A culture of sustainability
The topic of sustainability is the shared thread that runs through all areas of our lives. Every day, we make decisions that, through their ripples, will impact the lives of subsequent generations. More and more, people are striving to act sustainably, for instance by orienting their purchasing decisions or their food choices accordingly or by opting to use low-carbon means of transport. Alternative and sustainable business models and lifestyles are increasingly being developed. Sustainability must become a normal part of decisions and actions because in order for a society to be sustainable, it needs cultural norms as well that translate the idea of a sustainable future into guiding principles, inspirational vision, long-term thinking and technological progress.
With an achievement horizon of the year 2030, the Sustainable Development Goals (SDGs) and their 169 sub-goals lay out the requirements and outline the task policymakers and society must shoulder in order to bring about fundamental change at all levels. But this transformation toward sustainability needs new approaches – approaches that break through established consumption patterns, norms and value systems. Thus, culture and its civil and state stakeholders are to play a larger role going forward. In fact, what constitutes culture is a concept that undergoes constant evolution and redefinition. If sustainability awareness does not become embedded within society, this transformation will not be possible.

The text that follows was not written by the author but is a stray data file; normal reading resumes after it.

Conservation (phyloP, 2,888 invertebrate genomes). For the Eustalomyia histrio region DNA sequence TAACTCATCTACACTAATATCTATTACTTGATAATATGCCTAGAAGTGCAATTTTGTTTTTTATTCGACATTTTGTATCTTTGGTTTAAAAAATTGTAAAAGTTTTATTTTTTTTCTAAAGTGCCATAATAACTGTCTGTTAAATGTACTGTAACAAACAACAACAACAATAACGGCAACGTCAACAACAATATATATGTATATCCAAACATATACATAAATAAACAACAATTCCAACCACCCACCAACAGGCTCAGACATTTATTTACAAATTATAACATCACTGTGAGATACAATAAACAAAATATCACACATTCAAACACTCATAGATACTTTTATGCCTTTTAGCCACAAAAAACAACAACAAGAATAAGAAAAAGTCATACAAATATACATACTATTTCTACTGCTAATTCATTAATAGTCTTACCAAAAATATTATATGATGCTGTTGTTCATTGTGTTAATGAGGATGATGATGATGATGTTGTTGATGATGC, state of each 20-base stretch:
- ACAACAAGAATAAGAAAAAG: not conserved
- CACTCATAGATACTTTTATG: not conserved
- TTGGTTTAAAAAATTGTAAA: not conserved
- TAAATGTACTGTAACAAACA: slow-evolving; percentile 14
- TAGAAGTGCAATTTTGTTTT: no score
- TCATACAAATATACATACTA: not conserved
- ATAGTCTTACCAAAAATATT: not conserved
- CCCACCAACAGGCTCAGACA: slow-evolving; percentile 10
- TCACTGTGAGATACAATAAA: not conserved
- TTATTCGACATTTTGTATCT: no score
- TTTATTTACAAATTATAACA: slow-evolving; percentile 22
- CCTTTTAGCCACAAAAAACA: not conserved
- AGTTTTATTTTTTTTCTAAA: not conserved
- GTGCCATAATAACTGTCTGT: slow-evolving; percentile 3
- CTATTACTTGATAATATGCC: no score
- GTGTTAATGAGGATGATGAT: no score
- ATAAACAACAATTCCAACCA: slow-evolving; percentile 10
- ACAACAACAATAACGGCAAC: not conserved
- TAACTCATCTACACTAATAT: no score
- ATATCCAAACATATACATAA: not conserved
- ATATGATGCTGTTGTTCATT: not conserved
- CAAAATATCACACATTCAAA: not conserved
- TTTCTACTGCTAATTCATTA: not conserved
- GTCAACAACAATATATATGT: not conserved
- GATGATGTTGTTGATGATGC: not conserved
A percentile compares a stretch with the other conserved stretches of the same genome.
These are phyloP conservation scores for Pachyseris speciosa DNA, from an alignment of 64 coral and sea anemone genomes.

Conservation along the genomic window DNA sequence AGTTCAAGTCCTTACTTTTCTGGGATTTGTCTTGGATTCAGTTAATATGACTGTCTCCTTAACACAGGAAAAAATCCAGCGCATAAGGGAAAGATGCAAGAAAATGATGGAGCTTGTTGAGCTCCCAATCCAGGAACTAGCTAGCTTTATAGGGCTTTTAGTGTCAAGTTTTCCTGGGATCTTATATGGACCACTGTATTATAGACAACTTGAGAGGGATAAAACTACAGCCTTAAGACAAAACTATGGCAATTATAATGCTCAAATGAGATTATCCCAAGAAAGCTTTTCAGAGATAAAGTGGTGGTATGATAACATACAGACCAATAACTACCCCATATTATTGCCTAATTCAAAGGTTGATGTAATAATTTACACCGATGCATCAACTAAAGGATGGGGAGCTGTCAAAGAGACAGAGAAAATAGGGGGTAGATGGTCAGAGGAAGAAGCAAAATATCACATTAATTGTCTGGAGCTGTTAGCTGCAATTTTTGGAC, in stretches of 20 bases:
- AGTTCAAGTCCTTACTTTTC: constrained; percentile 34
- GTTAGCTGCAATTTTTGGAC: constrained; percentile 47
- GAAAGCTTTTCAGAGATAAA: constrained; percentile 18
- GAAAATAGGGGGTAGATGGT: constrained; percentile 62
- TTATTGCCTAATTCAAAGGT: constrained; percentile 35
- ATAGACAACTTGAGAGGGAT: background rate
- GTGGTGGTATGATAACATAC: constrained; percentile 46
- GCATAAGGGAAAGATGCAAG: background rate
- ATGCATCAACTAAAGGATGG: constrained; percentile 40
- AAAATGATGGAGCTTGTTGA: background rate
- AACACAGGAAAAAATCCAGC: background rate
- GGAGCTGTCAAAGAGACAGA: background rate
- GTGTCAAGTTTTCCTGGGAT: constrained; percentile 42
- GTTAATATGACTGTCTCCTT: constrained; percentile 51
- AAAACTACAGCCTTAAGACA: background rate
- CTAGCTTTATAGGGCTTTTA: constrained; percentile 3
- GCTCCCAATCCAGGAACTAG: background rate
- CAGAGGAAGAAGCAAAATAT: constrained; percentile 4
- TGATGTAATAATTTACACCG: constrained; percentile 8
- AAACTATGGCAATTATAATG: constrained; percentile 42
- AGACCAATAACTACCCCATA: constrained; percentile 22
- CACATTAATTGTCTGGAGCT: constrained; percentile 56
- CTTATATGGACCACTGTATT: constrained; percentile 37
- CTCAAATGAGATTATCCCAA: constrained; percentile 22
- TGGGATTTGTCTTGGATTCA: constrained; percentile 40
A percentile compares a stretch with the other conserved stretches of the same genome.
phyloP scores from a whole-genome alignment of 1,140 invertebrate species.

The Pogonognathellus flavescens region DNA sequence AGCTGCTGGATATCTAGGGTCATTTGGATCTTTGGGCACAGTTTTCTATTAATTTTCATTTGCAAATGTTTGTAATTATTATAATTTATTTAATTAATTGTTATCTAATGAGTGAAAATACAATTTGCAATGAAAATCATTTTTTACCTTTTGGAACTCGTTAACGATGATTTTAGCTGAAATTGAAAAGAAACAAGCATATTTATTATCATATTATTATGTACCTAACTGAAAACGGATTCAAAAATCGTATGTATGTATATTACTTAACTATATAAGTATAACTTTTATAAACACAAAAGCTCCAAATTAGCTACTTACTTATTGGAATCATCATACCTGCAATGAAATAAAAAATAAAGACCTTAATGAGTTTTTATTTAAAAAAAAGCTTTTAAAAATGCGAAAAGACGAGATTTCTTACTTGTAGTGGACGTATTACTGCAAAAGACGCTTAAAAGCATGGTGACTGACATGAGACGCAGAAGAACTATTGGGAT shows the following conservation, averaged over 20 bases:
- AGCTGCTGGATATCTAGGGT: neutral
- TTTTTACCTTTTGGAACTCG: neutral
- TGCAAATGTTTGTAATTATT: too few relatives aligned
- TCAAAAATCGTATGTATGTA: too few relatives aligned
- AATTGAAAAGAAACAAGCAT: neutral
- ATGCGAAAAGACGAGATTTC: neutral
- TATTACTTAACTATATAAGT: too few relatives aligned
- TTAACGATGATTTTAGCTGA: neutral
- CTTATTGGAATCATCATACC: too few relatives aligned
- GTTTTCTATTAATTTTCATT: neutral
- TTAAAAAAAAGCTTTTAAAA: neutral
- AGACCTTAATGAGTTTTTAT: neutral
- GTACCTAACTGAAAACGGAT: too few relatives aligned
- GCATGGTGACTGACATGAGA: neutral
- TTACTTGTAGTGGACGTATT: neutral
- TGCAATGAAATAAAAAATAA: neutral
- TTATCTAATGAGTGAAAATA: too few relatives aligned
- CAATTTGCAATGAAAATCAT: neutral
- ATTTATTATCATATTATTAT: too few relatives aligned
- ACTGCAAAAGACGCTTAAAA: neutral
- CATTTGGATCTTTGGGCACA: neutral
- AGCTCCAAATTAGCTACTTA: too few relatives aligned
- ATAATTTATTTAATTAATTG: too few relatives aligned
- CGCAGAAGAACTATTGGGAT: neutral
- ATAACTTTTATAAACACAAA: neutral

Fostering societal change
The Council facilitates societal change through a wide range of projects and events. Through the Sustainability Culture Fund, the monies that have been provided for two years now by the federal government are supporting numerous transformative projects relating to sustainability culture. A central goal is to strengthen societal processes as well as provide impulses for sustainable development in Germany. Projects that concern themselves with societal negotiation mechanisms and thereby promote change through a reassessment of established routines will be supported.
The Council takes a broad view of the definition of culture and considers both artistic contributions as well as all aspects of everyday culture and political culture to be relevant areas. The decisive factor is that the projects contribute in their specific way to the task of sustainable development. For instance, four ideas competitions have already been successfully held dealing, respectively, with the topics of “Food culture”, “Mobility culture”, “Building and living” and “The rural future”. Over 50 projects are currently or have been subsidised by the Sustainability Culture Fund.
The German Sustainability Action Days (DAN) were first established in 2012. The aim of the Action Days is to heighten public awareness for the task of sustainable development. Engagement throughout Germany that serves as an example to all is to be highlighted during the Action Days and thereby inspire others to contribute or develop own initiatives. The number of participants is growing substantially from year to year, and in 2019 some 3,500 initiatives and events were registered.